Tidal power is coming to NJ. On Dec. 17, 2008, the Federal Energy Regulatory Commission (FERC) granted a preliminary permit to Natural Currents Energy Services (NCES). The company proposes to install two in stream tidal turbines, in the Manasquan River, to generate approximately 150,000 to 300,000 KW hours of electricity per year. The electricity would be used to power the Kingsbridge Marina and Kingsbridge Financial Groups buildings in Point Pleasant, NJ. NCES notes that any excess would be sold back to the grid per NJ’s net metering laws.
The preliminary permit is the first step in a multistep process before permission is granted to install and operate the turbines. The issuance of a preliminary permit only allows NCES to the study the environmental impacts of the proposed project and will provide priority for NCES’ application for permits to install and operate the project. The preliminary permit does not allow NCES to actual install the turbines and operate them. Once the studies are complete than an applicant to apply for a FERC license.
NCES is proposing to study the site’s geology, navigation and local marine ecology during the preliminary permit period. The study will look at the proposed project’s impact on fish and marine animals between January to December 2009. For example, NCES is proposing to study the impact of fish passing through the turbines between May and August 2009. As part of the permit application process various Federal and State agency filed comments to the application. According to the National Marine Fisheries Service, the proposed project location is habitat for eighteen federally managed species. Some of these species are: winter flounder, windowpane, Atlantic butterfish, summer flounder, scup, black sea bass, alewife and blueback herring. NMFS is concerned that the proposed studies are not designed to give adequate data on the impacts of the turbines on the fish populations as it is scheduled for times where some fish are not present. Therefore, NMFS is suggesting the studies continue for a full year.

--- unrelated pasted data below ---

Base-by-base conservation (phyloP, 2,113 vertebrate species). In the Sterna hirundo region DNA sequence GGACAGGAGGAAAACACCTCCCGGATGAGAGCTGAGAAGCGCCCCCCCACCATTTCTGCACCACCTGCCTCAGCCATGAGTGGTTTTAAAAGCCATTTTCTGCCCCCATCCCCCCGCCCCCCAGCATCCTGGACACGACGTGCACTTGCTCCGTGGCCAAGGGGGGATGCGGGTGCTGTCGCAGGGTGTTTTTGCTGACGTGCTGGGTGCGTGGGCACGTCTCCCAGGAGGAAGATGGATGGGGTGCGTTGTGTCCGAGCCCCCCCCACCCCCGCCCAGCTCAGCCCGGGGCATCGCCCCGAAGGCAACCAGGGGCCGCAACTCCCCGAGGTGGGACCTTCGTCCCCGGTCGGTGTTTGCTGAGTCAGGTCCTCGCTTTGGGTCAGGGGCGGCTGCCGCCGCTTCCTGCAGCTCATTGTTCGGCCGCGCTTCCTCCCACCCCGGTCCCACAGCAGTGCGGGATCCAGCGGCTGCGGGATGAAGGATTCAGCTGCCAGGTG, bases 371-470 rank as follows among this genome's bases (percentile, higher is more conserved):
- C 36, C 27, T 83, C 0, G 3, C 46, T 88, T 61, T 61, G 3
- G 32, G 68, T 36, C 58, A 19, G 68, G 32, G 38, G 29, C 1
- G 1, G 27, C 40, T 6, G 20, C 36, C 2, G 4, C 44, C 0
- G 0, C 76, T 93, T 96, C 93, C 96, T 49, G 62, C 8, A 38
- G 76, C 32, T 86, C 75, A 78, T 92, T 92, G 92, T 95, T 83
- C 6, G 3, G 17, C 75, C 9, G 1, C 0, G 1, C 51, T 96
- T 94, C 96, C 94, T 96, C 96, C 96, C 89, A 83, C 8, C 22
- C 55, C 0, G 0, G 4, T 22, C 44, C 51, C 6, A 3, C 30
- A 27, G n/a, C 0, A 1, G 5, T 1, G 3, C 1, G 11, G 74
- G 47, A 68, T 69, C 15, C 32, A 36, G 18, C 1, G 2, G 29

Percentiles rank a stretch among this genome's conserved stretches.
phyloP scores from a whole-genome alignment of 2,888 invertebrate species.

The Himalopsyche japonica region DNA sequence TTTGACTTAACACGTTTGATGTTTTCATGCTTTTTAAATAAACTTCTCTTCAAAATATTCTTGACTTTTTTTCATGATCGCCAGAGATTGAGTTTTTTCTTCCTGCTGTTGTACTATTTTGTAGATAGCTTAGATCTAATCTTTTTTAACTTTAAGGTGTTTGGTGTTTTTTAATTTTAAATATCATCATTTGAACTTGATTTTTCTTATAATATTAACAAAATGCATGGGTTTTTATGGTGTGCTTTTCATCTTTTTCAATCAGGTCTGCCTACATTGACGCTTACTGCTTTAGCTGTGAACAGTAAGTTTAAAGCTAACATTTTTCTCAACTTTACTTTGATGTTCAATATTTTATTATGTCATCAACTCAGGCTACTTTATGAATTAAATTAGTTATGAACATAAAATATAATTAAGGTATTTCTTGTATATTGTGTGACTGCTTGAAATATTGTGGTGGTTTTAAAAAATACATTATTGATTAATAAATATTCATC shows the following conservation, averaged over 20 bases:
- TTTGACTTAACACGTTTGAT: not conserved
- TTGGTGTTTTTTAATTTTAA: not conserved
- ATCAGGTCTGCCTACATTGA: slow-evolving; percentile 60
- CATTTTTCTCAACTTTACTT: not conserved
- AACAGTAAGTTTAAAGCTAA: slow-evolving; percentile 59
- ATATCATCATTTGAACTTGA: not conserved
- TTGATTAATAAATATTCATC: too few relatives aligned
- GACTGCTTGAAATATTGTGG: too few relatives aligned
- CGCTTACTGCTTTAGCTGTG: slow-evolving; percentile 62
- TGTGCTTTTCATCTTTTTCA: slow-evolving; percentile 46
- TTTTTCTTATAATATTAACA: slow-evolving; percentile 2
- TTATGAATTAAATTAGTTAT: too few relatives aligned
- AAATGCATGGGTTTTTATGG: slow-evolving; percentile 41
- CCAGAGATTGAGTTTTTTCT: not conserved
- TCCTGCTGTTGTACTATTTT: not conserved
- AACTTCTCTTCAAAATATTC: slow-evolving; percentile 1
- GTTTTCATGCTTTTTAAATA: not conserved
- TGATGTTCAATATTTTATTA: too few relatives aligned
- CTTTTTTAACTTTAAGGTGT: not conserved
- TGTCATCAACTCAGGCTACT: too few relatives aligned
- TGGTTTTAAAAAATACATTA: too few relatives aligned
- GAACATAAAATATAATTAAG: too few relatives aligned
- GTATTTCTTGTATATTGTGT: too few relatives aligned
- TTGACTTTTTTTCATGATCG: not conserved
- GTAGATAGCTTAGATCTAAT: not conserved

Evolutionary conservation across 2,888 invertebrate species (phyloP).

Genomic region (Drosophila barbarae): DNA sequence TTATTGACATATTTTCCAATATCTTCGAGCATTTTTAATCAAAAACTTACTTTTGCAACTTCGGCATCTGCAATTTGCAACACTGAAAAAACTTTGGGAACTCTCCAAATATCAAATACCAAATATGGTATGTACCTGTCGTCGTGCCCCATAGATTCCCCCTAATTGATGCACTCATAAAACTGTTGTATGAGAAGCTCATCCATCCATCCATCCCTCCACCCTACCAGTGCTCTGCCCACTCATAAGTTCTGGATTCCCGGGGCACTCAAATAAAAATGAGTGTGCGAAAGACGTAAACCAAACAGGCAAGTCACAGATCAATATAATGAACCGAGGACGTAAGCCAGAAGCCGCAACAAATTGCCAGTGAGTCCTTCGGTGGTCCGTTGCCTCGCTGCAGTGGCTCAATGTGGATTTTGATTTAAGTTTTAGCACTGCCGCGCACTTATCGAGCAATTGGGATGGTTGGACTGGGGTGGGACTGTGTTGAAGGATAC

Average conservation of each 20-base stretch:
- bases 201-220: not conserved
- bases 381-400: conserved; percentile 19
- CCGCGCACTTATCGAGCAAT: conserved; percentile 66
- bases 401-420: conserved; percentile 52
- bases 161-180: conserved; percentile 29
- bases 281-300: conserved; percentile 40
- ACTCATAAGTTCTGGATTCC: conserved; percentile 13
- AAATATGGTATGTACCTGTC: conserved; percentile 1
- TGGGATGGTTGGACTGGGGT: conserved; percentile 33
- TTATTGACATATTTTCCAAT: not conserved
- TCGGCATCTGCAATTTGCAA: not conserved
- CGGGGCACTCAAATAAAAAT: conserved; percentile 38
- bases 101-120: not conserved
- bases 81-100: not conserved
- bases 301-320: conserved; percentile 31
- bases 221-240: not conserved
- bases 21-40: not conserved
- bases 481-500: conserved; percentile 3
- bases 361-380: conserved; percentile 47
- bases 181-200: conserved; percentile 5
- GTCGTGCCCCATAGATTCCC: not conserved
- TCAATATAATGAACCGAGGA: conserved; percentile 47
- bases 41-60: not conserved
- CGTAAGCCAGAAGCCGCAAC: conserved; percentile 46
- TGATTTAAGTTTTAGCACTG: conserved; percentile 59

Now that the permit has been issued, NCES has 45 days to submit a schedule. They must also submit reports every six months on the project. Hopefully, FERC and the other interested agencies insure that the applicant crafts the studies to be meaningful and not merely to minimize any possible negative results. Once all the data is collected then during the licensing process it can be determined whether tidal turbines make sense for this location.
If the site is appropriate it will help NJ meet its class 1 renewable goals of 22.5%. Wave and tidal generators are classified as Class 1 renewable energy. It is interesting that while this permit had been filed during NJ’s energy master plan process, there is barely any mention of wave or tidal energy as part of the recently issued EMP. What role should tidal power have or can have in NJ? Also, should NJ encourage these kind of projects in the State and if so how?